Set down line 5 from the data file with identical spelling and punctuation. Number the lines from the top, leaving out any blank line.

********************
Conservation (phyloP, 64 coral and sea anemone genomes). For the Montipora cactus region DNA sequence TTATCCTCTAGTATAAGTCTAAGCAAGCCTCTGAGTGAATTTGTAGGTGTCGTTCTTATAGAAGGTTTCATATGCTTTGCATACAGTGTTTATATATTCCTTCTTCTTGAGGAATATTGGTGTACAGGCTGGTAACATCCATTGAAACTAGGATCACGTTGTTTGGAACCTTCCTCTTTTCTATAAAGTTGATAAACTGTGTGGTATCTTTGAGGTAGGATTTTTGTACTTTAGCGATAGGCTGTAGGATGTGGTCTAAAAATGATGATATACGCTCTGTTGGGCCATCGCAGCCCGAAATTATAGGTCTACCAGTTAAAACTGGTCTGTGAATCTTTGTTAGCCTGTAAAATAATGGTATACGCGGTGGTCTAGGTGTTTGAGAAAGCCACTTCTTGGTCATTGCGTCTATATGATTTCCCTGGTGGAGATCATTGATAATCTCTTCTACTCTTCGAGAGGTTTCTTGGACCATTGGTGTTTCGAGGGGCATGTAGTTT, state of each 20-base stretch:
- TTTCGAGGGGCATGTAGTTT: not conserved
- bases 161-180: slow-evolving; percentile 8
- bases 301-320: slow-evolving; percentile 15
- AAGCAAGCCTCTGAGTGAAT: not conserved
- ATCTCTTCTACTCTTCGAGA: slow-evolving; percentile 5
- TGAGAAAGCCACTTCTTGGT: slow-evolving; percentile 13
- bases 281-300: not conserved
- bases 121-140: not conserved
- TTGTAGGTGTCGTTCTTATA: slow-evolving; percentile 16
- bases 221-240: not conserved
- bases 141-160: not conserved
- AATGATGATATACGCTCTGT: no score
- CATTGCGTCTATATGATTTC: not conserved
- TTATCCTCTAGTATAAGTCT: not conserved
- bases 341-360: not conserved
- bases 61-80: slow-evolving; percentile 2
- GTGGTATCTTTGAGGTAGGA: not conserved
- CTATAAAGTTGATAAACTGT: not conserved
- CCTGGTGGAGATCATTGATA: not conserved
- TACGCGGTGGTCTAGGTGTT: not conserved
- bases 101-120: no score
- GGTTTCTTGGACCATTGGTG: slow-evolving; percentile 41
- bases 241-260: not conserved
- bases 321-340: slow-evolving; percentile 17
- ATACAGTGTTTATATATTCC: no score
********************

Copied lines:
- AAGCAAGCCTCTGAGTGAAT: not conserved